Dependence on well-intentioned city councilors means that not only are participants spending a great deal of time to allocate very little money, the process could disappear when the councilor loses their seat, or changes their mind. Chicago’s 5th ward participated in the initial cycle of budgeting in 2012, but the alderman was not impressed enough with the results for it to continue.

A General Model for Participatory Budgeting

Participatory budgeting can be reduced to a group of participatory institutions and mechanisms applied to the traditional five-step policymaking process.

Policymaking Steps

Each of the following steps can be assigned to either a government office or a participatory body, which we can define as a commission or council elected by assemblies of participants for short periods and with a specific function (such as oversight, intermediation, etc).

  1. Agenda-Setting: setting the background constraints on policy is a difficult case for any democratic process. In order to deliberate, a democracy body must have an agenda that organizes discussion. But to set an agenda, the democratic body would have to deliberate. As yet, the agenda is set by government officials, though the Porto Alegre Model does include materials from the elected Budget Council in its agenda-setting role.
  2. Policy Formulation: developing the budget through the development of projects and the ranking of budgetary priorities is almost always in the hands of the people through their participatory platforms. However, in some cases, this may only be pretense, with the real planning taking place among government technocrats. There are elements of this in the ‘managerial’ and ‘good governance’ styles of participatory budgeting, where the administration takes a leading role.
  3. Policy Legitimation: again, this is almost always a participatory function. A process that only gives this function to the public would be meet the minimal criterion for participation.
  4. Policy Implementation: implementing the budget, as yet, is entirely an administrative function (only in the sense that the government organizes its workforce to put the budget into practice). Yet there have been cases, outside of participatory budgeting, in which the municipal employees organized and managed themselves for the public benefit (for just one account, see Wainwright, 2009).
  5. Policy Monitoring and Evaluation: models are split as to whether the public is competent to evaluate the quality of the budget and its implementation. For a comparison between the Porto Alegre Model and the US Model, see below.

Institutions of Participatory Budgeting

First one must identify where participatory budgeting will be applied. While most discussions of participatory budgeting concern municipal government, participatory budgeting has also been employed to individual organizations (including the Participatory Budgeting Project itself). In fact, the Workers Party adapted the process from the bottom-up policymaking process of its affiliated union. While participatory budgeting is most frequently employed in ‘territorial’ organizations (municipalities, etc), it can also be applied ‘thematically’ (a specific domain, like the environment or infrastructure) and for specific social actors (participatory budgeting for youth, as in Boston (Participatory Budgeting Boston, 2016). For the purposes of concrete discussion, we will continue to assume application to municipal budgets.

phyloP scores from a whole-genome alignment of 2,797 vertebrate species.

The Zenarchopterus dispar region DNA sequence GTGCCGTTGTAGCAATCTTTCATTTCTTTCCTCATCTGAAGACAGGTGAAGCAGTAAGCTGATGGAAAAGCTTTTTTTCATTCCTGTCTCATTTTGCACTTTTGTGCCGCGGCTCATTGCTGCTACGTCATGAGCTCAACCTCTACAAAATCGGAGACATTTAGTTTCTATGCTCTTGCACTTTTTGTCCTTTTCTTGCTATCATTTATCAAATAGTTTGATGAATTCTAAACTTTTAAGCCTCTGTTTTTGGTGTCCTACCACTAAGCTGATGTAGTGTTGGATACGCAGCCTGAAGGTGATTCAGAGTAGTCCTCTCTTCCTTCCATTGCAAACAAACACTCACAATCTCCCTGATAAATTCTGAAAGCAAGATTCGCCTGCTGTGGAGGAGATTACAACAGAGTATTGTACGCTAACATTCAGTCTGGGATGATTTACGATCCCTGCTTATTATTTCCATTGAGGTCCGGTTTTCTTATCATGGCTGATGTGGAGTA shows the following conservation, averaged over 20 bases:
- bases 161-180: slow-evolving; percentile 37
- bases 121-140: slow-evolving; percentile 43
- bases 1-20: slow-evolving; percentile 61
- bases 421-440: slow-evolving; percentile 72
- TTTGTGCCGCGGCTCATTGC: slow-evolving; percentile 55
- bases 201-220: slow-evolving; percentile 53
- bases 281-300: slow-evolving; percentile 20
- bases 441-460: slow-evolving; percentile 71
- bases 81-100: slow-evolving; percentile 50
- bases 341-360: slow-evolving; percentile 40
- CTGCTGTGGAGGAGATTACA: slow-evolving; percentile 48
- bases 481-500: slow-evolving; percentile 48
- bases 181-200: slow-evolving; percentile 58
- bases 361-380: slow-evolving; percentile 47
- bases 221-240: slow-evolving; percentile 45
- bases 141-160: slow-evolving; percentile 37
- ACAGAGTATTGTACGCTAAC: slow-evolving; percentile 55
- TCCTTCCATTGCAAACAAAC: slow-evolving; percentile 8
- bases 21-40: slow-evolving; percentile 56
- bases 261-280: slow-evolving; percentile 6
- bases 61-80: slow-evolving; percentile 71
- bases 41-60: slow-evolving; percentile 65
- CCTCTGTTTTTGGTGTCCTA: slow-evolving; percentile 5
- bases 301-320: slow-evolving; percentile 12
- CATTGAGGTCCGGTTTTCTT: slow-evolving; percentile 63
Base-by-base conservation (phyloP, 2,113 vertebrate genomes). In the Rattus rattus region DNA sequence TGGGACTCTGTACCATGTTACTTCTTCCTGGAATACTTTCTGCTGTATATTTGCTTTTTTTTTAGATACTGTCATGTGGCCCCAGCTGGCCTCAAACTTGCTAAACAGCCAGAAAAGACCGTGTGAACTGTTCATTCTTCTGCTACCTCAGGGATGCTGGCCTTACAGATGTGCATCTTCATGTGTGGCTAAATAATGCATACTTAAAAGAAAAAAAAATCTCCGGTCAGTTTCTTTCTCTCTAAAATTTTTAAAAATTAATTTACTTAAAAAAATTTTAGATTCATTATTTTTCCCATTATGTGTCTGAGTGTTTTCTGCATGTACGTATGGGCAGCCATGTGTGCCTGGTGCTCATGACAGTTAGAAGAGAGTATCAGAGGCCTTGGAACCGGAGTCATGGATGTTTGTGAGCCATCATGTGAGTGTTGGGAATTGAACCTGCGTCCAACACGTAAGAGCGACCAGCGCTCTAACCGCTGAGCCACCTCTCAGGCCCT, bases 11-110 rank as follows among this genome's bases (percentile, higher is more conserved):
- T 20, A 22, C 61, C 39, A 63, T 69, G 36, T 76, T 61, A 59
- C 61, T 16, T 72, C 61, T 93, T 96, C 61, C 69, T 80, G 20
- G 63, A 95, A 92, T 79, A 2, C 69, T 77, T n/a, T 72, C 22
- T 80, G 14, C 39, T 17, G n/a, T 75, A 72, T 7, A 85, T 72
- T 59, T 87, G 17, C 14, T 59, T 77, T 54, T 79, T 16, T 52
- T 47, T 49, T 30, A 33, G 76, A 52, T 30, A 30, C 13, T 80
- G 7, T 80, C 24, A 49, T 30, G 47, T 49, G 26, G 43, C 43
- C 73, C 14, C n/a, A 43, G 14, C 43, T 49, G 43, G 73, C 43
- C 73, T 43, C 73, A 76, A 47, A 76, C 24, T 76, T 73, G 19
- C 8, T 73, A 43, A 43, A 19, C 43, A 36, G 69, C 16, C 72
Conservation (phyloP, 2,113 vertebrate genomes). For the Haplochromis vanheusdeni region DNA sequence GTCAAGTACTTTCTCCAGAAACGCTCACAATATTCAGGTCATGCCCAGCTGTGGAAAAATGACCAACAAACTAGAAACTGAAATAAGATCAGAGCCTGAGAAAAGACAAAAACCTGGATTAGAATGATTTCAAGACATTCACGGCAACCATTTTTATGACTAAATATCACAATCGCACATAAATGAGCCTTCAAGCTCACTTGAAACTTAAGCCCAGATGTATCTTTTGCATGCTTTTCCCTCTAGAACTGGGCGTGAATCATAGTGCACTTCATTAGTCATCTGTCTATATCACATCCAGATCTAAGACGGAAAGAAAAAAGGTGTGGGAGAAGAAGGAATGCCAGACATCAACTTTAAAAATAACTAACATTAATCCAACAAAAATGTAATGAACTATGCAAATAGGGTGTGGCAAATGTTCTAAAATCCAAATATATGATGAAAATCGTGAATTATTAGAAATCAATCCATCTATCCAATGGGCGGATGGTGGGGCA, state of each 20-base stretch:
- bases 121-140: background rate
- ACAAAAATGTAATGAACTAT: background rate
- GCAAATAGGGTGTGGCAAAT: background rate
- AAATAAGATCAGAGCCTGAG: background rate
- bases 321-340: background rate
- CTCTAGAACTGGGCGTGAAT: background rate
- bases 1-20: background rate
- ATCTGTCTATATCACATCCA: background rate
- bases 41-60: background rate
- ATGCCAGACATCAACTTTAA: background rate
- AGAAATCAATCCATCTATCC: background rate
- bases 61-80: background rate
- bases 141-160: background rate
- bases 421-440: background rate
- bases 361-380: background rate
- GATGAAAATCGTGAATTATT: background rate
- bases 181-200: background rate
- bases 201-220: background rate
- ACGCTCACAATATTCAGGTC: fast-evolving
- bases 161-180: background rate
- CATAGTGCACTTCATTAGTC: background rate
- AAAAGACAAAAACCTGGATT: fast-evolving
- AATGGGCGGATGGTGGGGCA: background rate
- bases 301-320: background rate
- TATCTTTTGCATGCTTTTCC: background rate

The fundamental institution of participatory budgeting is the vehicle for popular participation. There are two dimensions that determine the means of public involvement. First, the fundamental organ of participation might be open to individuals to attend as they see fit. Both the Porto Alegre and the US model hold open geographic assemblies for any resident to visit, and Porto Alegre adds to that open city-wide thematic assemblies. Yet the initial vision of the Porto Alegre government was for the public to participate through civic associations, and only created open district assemblies as a result of the intransigence of the established associations. Peru would eventually pursue this form of participation, as discussed above. To participate in the Peruvian budgeting process, one must be a member of a registered ‘civil society organization’. This is a corporate model of public participation.

The corporate model has the benefit of working with a public already organized by civic associations. However, the open model allows marginalized members of society excluded from the usual channels of social power to find a place where their voice and numbers can be used to upend the distribution of power and resources. Established civic associations will already have a power structure in place that most likely reproduces the social hierarchy of the larger society. This was the case in Porto Alegre, so we will assume that the basic institution of participatory budgeting is an open popular assembly convening the participating members of a subset (a city district) of a whole (a city).